I used to work in a newsagent with a woman who I thought was pretty awful. She was very brusque, would make accurate but not terribly flattering comments about my appearance and whenever I made a mistake she would make me feel like an idiot. I figured out after 6 months of hating every shift with her that she was actually just a very direct person and she would have been gutted if she thought she’d offended me. Also English was her second language so it took me a while to become accustomed to her intonation. Once I adjusted my own attitude, we became great friends. Sometimes there’s just a crossing of wires and you might have to wear the bigger boots and uncross them yourself.

Always Have A Witness

If someones keeps stealing your ideas… stop telling them your ideas. If this is unavoidable then always, always have a witness to your conversations. If you’re emailing, CC another colleague in on the thread. If you’re talking make sure you include someone else in the conversation. Bullies love secrets so make sure you never give them any.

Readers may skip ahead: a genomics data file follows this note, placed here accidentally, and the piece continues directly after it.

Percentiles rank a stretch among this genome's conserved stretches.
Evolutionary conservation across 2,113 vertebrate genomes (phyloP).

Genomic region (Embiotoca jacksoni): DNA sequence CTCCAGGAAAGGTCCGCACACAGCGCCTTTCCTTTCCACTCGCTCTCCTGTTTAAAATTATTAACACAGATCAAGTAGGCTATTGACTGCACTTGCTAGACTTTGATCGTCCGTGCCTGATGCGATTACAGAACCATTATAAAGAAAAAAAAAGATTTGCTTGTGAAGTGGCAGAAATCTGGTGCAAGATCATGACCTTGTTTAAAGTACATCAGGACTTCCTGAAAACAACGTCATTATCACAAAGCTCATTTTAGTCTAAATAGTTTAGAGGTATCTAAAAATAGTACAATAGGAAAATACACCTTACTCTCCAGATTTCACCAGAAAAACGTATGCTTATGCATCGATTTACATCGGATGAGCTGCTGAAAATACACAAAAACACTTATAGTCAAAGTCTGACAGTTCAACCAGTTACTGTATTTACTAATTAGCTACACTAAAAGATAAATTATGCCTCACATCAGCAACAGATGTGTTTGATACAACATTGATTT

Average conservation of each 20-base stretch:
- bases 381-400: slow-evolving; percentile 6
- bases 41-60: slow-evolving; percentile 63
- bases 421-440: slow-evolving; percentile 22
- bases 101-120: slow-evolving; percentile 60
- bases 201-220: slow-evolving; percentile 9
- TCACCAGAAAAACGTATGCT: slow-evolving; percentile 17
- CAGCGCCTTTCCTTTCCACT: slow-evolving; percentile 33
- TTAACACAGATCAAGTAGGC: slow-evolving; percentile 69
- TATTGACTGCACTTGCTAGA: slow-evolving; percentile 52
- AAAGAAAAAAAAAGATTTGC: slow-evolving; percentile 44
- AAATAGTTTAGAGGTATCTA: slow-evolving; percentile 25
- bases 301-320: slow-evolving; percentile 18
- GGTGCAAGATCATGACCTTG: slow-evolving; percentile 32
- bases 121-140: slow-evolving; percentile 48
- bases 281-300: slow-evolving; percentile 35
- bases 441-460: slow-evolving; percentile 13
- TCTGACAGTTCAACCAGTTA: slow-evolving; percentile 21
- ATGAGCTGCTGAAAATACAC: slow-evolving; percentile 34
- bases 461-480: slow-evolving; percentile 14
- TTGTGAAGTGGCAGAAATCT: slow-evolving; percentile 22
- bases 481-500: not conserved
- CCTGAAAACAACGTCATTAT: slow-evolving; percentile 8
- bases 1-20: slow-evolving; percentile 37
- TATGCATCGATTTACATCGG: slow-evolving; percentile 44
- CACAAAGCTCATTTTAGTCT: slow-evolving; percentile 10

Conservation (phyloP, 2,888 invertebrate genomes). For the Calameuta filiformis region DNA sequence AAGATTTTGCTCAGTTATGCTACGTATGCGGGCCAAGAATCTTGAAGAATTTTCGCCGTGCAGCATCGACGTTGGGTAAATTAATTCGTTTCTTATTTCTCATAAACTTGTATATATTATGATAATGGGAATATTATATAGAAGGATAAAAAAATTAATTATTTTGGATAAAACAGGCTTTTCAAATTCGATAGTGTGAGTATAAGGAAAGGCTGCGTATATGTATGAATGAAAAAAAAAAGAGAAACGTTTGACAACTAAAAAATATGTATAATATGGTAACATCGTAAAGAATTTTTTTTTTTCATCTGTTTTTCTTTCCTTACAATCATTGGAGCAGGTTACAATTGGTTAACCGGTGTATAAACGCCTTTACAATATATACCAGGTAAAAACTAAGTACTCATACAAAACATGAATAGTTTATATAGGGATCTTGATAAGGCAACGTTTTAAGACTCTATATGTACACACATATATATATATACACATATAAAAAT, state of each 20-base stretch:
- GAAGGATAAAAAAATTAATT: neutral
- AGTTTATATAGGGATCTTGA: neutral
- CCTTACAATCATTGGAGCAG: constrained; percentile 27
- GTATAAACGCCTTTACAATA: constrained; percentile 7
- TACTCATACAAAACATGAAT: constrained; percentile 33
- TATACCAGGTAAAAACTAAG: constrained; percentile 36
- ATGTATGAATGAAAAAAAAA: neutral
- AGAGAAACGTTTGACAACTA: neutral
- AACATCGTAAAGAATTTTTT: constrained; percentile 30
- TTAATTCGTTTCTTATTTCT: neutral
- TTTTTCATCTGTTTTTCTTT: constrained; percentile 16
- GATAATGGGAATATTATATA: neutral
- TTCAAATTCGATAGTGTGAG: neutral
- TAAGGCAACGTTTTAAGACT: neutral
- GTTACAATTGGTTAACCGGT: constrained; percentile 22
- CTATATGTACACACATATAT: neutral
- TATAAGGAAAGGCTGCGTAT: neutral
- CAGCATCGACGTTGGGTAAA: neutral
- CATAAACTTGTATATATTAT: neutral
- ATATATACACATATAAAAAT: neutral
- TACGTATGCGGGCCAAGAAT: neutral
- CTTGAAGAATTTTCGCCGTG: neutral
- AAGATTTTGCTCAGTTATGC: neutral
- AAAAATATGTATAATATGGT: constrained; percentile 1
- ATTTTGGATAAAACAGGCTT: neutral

What do you guys think? Have you been bullied at work? How did you deal with it?

Carly is the founding editor of Smaggle which launched in 2007 back when blogging was weird. She has appeared in The Sydney Morning Herald, The Age, Cosmopolitan and Cleo magazines. Hoop earrings are totally her thing and she almost got run over by Myf Warhurst while out jogging one day.


  1. me 1 year ago